Friday, April 27, 2012

making new homes in different places

As I drove away with Laramie in the review mirror, tears filled my eyes. Doubt bombarded me and I had to pull over to catch my breath to convince myself that this is exactly what I needed to do. This is what I've wanted for a long time. This is happening. This is actually happening.

This place has taught me how to fall in love and how to deal with heartbreak. It's a transient place, as I've watched friends come and go. I learned how to raise chickens, how to tear out carpet and fix a house. It's taught me that climbing isn't the most important thing in my life, but it will always be a deeply rooted part of who I am. It's told me that being a visual artist is important and necessary to the world. People in this town have encouraged me to believe in something bigger than myself and have demonstrated selflessness. My time in Laramie has taught me how to laugh at myself, the type of person I want to be, and has brought people into my life who have shown me who I don't want to be. All of this has culminated into one incredible learning experience. For 4.5 years of my life I have settled in this place, called it home and I claim it as a hometown now. A lot of the friends I've made will turn into life-long friends and I can't wait to get back to their company.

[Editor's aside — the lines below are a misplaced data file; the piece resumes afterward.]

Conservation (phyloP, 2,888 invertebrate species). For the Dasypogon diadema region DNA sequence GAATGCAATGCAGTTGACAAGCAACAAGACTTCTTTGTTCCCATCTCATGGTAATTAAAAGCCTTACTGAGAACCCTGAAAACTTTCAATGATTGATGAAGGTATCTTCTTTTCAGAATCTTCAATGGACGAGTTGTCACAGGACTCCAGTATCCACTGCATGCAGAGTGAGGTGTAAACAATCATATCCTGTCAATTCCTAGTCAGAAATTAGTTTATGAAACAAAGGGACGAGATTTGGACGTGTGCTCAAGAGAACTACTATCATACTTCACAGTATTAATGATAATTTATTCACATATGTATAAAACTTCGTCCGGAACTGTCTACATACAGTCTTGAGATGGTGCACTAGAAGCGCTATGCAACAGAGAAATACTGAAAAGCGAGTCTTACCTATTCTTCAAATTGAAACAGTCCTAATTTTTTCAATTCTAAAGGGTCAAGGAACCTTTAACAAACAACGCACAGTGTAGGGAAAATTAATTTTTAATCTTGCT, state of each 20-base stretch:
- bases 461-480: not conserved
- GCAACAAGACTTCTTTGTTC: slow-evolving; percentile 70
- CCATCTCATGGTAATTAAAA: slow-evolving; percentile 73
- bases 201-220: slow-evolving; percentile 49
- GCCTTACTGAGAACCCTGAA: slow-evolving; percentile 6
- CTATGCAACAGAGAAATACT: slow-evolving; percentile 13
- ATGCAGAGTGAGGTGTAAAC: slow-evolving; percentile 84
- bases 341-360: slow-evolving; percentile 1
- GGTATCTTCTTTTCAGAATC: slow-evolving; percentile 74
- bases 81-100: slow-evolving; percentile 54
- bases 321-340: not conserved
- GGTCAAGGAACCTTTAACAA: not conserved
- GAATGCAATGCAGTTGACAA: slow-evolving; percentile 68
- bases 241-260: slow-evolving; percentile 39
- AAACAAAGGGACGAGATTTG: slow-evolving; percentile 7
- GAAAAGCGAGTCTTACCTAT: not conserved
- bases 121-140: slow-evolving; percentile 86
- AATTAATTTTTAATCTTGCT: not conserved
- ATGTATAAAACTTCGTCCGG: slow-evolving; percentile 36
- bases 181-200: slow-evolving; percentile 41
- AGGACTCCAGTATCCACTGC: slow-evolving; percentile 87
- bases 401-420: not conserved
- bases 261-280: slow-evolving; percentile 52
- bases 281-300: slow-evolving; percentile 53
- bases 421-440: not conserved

I can't explain the feeling of life slowing down to the point of restlessness. It tore at me and despite loving the people, it was time for me to go.

8.5 hours of crying and praying and thinking about all the people and places I was leaving passed slowly. My ipod, on shuffle, chose the song "Home" by Edward Sharpe and the Magnetic Zeroes right as I drove into Bozeman, and it felt hard to believe that this is where I'm basing myself for now.

I always say to make homes in many places. I think it's best for the soul to expand friend circles and see places different than where you feel comfortable. I love Laramie, and I think I will love Bozeman.

At what point do you realize that things start looking familiar? It has been difficult to not know where the best place for coffee is, or where to spend time, or really, who to spend time with. I moved here knowing less than a handful of people, none of which I know very well. Truthfully, the loneliness is a little overwhelming. And I have to keep reminding myself, "I wanted this."

I'm feeling really drawn in and shy. I'm not quite sure what foot to lead with, but I'm trying and trying and trying to put myself out there and find happiness in people and places. I love being alone, but I really miss feeling comfortable. The only thing to do is to keep going. It's the only option, and I think in time, things will feel better. I drift from survival mode, to powerful anxiousness to laughing at myself because I have no idea what the hell I'm doing or where I am most of the time. The laughter keeps me feeling alright.

It's only 4 days until I travel and move around again for 2.5 months.

Keeping up the positivity, allowing myself to miss people and things, and crying when necessary.

It'll be okay.

Sunday, April 15, 2012

last days at 7,000 ft.

Life has been flying lately. Days are zooming by, blurred on the sides of my vision and all I can do is keep looking forward and keep looking down at my feet to tell them that this is the right direction (I think).

I've had a couple of those incredibly magic moments where I tear up and say "oh my gosh, this cannot be my life. It's too good, it's too beautiful." 

And there are also times when I say "Oh my gosh, this is my life and it's so chaotic."